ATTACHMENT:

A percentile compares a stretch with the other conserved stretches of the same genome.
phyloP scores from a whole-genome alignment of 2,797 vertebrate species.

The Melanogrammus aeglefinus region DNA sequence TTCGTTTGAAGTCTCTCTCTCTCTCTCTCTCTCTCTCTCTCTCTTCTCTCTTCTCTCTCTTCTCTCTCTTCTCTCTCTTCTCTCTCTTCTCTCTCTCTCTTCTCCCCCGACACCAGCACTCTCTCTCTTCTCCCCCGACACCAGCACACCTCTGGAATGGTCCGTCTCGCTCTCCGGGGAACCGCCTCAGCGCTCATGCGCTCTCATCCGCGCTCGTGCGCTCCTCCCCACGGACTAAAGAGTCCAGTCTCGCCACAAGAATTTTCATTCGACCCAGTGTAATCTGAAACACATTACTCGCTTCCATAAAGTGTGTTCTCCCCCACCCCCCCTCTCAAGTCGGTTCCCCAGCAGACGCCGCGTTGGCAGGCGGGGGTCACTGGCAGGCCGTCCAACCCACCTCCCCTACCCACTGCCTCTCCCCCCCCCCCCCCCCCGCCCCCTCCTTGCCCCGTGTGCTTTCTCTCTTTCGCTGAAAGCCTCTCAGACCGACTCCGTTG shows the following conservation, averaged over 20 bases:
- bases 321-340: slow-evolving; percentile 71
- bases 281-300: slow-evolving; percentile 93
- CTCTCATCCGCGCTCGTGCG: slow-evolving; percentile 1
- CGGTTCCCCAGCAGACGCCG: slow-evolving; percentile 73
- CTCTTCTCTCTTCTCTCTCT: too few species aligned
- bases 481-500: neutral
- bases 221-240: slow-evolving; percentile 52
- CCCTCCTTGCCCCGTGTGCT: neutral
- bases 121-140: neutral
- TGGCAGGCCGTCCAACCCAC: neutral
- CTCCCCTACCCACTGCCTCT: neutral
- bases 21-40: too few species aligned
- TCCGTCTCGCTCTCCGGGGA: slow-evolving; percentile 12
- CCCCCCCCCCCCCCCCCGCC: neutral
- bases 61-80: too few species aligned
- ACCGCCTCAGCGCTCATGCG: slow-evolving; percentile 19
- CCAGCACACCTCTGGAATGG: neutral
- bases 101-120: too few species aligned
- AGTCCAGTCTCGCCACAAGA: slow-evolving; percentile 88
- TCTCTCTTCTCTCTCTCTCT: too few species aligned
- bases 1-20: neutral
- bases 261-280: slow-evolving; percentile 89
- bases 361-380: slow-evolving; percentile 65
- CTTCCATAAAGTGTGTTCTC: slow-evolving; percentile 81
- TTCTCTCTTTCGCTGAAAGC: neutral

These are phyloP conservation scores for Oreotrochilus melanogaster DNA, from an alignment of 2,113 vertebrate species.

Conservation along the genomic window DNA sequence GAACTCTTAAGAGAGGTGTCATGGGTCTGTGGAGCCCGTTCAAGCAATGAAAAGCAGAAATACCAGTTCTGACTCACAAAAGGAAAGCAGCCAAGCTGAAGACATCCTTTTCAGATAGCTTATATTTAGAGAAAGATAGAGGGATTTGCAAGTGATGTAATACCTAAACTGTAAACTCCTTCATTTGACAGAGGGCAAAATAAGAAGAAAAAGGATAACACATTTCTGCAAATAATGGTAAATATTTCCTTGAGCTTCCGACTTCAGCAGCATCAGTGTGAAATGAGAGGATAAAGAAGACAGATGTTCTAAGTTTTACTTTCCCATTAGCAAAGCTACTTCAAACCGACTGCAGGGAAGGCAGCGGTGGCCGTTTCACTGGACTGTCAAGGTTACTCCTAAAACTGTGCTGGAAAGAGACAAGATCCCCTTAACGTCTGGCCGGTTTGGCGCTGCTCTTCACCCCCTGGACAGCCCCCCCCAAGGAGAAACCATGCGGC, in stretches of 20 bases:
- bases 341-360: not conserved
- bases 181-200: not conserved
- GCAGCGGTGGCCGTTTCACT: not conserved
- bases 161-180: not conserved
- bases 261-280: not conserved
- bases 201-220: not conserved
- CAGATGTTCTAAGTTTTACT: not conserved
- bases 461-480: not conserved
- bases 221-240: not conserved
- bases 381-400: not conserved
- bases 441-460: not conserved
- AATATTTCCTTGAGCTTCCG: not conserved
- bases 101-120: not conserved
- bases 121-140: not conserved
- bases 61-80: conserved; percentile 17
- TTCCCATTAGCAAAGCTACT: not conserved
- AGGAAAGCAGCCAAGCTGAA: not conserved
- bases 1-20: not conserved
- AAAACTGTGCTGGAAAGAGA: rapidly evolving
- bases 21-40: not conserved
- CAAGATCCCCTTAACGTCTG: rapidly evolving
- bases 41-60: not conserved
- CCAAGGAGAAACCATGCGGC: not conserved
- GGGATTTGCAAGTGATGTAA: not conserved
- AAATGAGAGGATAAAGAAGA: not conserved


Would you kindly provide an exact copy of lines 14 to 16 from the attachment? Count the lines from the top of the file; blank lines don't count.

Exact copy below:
- CTCCCCTACCCACTGCCTCT: neutral
- bases 21-40: too few species aligned
- TCCGTCTCGCTCTCCGGGGA: slow-evolving; percentile 12